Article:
Senate expected to vote to extend Bush era tax cuts and unemployment insurance

The Senate is expected to vote today on a compromise tax deal that would extend for two years the expiring tax cuts for all Americans and extend several expiring corporate and individual tax breaks. Other major provisions include a one year reauthorization of federal unemployment insurance benefits and a continuation of the emergency unemployment compensation benefits and a payroll tax holiday during 2011 when individuals will pay two percentage points less on their Social Security payroll tax. While the compromise is expected to pass the Senate, its future in the House is less clear as there are strong objections to the estate tax provisions and the extension of the tax breaks to the highest income Americans. Liberals in both chambers have expressed concerns that the compromise goes beyond helping the middle class and provides too generous of benefits to the wealthy.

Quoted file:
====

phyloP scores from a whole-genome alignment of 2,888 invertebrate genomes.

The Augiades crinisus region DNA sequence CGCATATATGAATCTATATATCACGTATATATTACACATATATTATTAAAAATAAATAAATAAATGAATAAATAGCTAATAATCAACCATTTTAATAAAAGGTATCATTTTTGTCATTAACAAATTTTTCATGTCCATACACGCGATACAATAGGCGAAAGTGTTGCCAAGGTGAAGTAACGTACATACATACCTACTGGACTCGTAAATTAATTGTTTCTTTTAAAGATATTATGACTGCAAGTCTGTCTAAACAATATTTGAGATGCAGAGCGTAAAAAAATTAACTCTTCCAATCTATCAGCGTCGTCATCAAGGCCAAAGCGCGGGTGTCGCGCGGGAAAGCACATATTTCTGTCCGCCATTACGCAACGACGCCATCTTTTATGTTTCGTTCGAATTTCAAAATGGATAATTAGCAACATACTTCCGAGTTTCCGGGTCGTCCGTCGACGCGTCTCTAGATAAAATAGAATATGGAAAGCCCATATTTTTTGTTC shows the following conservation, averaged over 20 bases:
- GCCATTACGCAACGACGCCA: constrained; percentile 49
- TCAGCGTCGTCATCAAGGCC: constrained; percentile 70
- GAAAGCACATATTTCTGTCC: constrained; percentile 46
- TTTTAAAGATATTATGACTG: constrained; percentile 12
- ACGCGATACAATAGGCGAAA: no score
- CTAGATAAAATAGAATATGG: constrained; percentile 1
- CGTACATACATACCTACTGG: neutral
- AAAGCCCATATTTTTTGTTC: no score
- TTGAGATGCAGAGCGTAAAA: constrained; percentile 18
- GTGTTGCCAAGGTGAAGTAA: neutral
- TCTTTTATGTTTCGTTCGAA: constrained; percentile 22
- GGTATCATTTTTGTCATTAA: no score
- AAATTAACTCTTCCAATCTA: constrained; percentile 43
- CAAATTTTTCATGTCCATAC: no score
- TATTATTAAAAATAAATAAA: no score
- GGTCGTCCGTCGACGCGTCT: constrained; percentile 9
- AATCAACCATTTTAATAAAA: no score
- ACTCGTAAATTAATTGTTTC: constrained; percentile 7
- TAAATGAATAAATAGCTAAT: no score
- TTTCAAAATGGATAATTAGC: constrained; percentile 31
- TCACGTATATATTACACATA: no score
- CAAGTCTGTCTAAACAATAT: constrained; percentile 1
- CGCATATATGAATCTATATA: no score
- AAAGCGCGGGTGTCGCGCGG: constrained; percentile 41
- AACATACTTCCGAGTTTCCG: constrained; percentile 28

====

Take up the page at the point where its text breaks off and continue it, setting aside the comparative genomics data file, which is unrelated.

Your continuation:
Two bills to extend Bush-era tax cuts fail in the Senate

Senate Democrats failed twice on Saturday to pass legislation that would have eliminated existing tax cuts for the wealthiest Americans. Needing sixty votes on each measure, a move to eliminate tax cuts for individuals earning more than $200,000 and couples earning more than $250,000 failed by a vote of 53-36. All Senate Republicans and four Democrats and one Independent voted against the measure. The amendment would also have extended the recently expired unemployment benefits. On another vote of 53-37, a second proposal failed that would have set the tax cut threshold at one million dollars. Again, all Republicans votes against as did four Democrats and one Independent. The tax cuts related to these votes expire on December 31. Senate Republican leaders have made clear their intent to block all bills during the lame duck session until the tax cut and FY 2011 appropriations issues are resolved.